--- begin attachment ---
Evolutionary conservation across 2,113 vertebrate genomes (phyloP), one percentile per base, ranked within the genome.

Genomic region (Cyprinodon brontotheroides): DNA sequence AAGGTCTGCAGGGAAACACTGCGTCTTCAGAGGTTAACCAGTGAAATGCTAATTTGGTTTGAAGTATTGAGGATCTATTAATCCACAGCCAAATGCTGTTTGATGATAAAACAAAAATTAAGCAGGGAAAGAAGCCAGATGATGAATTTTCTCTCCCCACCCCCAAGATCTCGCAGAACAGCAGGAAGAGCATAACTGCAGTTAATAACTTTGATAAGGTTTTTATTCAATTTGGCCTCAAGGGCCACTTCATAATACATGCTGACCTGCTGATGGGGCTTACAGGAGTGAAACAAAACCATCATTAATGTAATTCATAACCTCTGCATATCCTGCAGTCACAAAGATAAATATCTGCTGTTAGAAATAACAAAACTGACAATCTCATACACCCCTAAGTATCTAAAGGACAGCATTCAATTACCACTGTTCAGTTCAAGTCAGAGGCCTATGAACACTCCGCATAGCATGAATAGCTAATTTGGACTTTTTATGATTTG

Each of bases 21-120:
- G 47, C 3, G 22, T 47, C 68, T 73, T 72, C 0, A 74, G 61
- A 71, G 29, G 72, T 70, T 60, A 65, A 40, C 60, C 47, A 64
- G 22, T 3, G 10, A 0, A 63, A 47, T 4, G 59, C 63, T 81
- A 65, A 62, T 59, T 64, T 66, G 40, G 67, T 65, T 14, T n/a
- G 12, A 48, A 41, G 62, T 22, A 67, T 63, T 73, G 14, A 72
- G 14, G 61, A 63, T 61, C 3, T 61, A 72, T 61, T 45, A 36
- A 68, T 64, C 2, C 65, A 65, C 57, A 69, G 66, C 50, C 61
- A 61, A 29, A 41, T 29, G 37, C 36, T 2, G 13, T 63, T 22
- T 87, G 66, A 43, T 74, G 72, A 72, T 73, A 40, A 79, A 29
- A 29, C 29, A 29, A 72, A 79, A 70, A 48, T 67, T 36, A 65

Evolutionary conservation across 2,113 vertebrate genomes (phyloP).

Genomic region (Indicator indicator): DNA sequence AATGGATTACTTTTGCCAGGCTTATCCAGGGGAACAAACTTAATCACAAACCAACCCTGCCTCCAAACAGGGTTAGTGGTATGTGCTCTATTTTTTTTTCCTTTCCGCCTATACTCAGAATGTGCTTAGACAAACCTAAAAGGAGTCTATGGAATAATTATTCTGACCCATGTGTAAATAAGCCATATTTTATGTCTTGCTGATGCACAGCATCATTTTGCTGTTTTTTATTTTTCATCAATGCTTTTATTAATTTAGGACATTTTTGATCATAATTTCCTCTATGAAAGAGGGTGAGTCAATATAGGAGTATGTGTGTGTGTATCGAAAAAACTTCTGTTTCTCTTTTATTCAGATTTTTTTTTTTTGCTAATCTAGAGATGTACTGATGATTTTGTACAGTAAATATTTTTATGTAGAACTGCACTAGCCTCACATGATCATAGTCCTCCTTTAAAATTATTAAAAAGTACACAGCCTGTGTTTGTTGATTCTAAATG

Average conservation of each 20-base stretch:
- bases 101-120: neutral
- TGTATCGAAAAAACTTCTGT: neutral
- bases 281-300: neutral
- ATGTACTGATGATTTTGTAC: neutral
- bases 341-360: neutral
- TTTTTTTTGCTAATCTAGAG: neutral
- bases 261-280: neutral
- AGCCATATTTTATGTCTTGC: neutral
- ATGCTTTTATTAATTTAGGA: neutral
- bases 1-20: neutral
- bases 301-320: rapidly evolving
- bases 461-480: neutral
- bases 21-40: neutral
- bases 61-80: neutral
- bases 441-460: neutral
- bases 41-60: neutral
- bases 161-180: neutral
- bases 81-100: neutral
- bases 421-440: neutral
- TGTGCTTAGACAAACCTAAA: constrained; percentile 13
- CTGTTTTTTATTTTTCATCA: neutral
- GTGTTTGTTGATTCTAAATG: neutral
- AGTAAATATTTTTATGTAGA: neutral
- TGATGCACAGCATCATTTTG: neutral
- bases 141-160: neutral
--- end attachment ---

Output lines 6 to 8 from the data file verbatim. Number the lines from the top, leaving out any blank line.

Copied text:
- G 22, T 3, G 10, A 0, A 63, A 47, T 4, G 59, C 63, T 81
- A 65, A 62, T 59, T 64, T 66, G 40, G 67, T 65, T 14, T n/a
- G 12, A 48, A 41, G 62, T 22, A 67, T 63, T 73, G 14, A 72